Standards Pose Challenge

    Eleanor Tritt, superintendent of the Amagansett School, briefed the school board Tuesday morning on a recent meeting of school superintendents  with the New York State Commissioner of Education, Dr. John King Jr.
    Dr. King, she said, advised districts to expect dramatically lower results on standardized testing, the outcome of increased standards. A number of questions, math questions in particular, are being given to students in lower grades who are not prepared for them, she explained. The superintendents asked the commissioner if he would draft a letter to parents indicating the reason behind the anticipated drop in test scores, she said, but “We don’t know if that will be forthcoming.”
    School officials, Ms. Tritt said, have been given examples from the Partnership for Assessment of Readiness for College and Careers tests, a consortium of 22 states to develop a common set of K-12 assessments in math and English. Ms. Tritt called an example she was given “startling,” with a greater number of correct answers to a multiple-choice question than in previous testing. Two of five choices may be correct, she said, and answers can also be partially correct. “The sample question was only [worth] one point, out of 60 or 70 questions. This is what we are going to face,” she said. “That’s why these projected results will become so much lower.”
    Potentially compounding teachers’ challenges, PARCC is one of two organizations working with the state on new assessments. The state, Ms. Tritt said, is “preparing us for these PARCC tests, but at the same time indicating that they’re not really sure they’re going to go with [them]. We may be preparing students for tests that they then decide they’re not going to give. It is of concern to everyone. We are continuing to prepare our students, but we feel this is not an approach that is in the best interests of the children.”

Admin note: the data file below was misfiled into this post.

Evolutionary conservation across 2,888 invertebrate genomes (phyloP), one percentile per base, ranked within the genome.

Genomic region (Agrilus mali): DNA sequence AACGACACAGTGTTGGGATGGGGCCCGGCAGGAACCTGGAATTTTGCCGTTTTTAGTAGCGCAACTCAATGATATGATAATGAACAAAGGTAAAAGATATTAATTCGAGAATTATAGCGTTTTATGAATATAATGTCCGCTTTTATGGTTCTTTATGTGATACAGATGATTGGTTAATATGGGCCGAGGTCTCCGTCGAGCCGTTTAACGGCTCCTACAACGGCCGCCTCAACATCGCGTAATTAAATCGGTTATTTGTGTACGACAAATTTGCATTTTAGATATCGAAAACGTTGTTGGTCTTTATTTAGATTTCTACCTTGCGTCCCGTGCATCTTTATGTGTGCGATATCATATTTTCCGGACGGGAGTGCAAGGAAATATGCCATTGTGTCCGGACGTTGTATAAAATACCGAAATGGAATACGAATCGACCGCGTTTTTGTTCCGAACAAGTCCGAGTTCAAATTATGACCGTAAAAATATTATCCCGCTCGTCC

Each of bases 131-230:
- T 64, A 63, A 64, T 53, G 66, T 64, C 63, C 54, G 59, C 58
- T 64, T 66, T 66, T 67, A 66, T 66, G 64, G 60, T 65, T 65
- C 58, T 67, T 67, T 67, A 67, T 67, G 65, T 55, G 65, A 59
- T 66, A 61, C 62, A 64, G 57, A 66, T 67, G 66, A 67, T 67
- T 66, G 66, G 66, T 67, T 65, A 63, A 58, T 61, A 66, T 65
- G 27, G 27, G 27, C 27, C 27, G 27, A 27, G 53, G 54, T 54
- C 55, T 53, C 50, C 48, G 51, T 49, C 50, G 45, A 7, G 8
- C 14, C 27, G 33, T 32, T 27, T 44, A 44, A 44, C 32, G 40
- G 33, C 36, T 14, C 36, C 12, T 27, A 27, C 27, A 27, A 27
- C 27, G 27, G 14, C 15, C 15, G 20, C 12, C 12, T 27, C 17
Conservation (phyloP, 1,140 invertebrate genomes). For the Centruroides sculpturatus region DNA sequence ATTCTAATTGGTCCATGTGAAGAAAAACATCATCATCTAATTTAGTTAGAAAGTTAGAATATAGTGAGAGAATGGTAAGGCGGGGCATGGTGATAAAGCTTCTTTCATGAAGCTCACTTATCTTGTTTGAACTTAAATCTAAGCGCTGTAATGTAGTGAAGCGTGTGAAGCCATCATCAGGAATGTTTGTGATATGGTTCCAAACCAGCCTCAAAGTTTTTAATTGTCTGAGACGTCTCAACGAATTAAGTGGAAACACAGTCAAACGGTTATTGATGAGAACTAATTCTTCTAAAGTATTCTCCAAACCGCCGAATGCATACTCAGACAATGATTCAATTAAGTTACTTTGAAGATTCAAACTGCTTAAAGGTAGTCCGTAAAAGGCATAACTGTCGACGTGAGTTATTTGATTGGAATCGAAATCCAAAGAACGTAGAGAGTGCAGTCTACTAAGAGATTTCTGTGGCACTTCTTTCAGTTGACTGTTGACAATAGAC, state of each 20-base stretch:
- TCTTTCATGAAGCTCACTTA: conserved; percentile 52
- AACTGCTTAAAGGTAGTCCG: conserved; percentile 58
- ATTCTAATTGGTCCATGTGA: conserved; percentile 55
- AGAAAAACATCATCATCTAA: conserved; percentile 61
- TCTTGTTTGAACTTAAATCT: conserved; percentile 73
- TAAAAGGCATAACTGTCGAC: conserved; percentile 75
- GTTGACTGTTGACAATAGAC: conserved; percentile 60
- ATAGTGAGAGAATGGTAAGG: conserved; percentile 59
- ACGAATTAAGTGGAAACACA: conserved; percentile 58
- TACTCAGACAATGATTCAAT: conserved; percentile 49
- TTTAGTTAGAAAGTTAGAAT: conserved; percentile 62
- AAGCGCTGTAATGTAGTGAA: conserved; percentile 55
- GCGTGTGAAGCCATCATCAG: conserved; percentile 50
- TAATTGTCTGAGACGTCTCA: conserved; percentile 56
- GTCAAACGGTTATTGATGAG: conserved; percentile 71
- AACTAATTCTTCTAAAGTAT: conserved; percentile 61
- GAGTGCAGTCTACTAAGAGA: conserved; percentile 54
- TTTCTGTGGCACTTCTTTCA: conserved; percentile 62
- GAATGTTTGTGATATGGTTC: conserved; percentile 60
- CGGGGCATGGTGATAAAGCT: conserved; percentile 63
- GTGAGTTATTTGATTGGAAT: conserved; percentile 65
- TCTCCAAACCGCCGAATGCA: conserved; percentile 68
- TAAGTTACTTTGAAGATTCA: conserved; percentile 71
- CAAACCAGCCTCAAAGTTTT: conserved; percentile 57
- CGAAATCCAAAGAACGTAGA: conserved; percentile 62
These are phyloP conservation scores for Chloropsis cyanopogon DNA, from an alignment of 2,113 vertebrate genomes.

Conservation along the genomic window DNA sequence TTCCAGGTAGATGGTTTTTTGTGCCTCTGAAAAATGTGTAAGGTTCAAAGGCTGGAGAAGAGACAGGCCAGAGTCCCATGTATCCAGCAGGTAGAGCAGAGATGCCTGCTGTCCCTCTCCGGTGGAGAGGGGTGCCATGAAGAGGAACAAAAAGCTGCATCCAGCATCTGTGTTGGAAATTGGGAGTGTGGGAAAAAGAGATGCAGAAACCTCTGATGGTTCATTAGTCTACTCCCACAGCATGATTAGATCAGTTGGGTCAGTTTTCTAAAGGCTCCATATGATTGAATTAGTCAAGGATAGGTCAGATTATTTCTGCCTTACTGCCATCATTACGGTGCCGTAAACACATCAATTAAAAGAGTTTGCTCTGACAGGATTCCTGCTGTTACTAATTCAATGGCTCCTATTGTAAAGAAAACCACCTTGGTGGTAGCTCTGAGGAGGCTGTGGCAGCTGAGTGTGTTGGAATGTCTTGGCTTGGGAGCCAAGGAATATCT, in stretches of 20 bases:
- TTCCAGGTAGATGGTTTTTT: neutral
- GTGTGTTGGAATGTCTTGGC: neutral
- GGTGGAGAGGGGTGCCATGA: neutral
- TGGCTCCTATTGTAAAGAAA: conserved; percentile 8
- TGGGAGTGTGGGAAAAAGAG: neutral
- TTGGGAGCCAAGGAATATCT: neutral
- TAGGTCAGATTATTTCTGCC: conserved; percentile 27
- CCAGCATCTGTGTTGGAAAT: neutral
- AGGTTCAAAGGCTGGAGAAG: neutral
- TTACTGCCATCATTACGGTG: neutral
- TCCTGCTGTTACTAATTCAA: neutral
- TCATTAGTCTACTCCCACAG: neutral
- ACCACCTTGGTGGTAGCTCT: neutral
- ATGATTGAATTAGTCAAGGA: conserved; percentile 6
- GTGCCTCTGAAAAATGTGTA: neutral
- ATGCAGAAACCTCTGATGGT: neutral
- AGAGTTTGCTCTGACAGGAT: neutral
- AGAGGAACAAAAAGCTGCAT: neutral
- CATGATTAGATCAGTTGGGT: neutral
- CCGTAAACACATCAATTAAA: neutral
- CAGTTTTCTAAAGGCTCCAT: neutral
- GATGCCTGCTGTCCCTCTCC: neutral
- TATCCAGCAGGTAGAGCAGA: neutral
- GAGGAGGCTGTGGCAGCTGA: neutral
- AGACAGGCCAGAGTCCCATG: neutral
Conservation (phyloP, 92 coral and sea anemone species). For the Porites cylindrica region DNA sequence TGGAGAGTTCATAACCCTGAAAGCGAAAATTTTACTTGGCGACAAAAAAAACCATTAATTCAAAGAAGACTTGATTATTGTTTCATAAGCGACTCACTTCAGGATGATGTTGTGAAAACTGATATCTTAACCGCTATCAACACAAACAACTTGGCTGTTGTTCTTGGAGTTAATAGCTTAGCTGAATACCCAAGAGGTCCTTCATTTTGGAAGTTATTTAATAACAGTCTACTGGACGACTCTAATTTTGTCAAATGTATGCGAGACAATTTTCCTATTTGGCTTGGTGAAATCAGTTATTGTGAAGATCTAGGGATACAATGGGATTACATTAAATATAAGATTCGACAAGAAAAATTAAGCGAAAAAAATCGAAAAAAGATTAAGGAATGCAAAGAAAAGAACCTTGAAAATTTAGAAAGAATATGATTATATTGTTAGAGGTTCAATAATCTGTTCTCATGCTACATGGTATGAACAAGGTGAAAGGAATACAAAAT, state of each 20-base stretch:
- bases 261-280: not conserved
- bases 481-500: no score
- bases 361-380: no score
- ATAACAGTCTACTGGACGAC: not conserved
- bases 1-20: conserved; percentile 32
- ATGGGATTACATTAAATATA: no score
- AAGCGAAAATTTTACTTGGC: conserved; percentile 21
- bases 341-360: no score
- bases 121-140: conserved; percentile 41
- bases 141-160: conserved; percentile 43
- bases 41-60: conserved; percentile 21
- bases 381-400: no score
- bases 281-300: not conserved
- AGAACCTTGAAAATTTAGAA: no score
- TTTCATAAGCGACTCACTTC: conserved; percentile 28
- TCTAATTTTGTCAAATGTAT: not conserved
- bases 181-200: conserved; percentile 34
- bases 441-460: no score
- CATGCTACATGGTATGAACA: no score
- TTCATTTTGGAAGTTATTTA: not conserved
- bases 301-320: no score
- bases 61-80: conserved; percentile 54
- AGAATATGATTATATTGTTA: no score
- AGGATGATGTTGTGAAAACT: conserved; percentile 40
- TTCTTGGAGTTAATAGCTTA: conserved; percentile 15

The school is moving ahead with a fiber-optic upgrade for a new telephone and Internet infrastructure. Greater bandwidth, the superintendent said, will be necessary to support the testing.
    Ms. Tritt summarized the above as “a good deal of new curriculum requirements, testing requirements, [and] technology requirements. We continue to move forward in meeting those requirements, but it is a challenge.” The commissioner is aware that new mandates are adding significant costs, she noted.
    School safety remains at the forefront of discussion and planning. Ms. Tritt briefed the board on a recent safety team meeting. The police and fire departments, as well as emergency management personnel, have worked with school officials to create and revise new safety procedures and acquire additional equipment. “We will be able to coordinate all the components of that plan shortly,” the superintendent said.
    School administrators are reviewing preliminary budget estimates, she reported. Though data from the state and from BOCES are still forthcoming, Ms. Tritt estimated only minor cost increases. “We are anticipating a need for some additional part-time support in the areas of reading and special education,” she said.
    Ms. Tritt said that salaries ($3.9 million), tuition ($2.6 million), and benefits ($1.8 million) account for 82 percent of the budget. Benefit expenditures are expected to rise by $205,000. “Health insurance costs have gone up dramatically in just a few years,” she said, adding that expenditures for the employee retirement system have also dramatically risen dramatically, even as state aid is being reduced.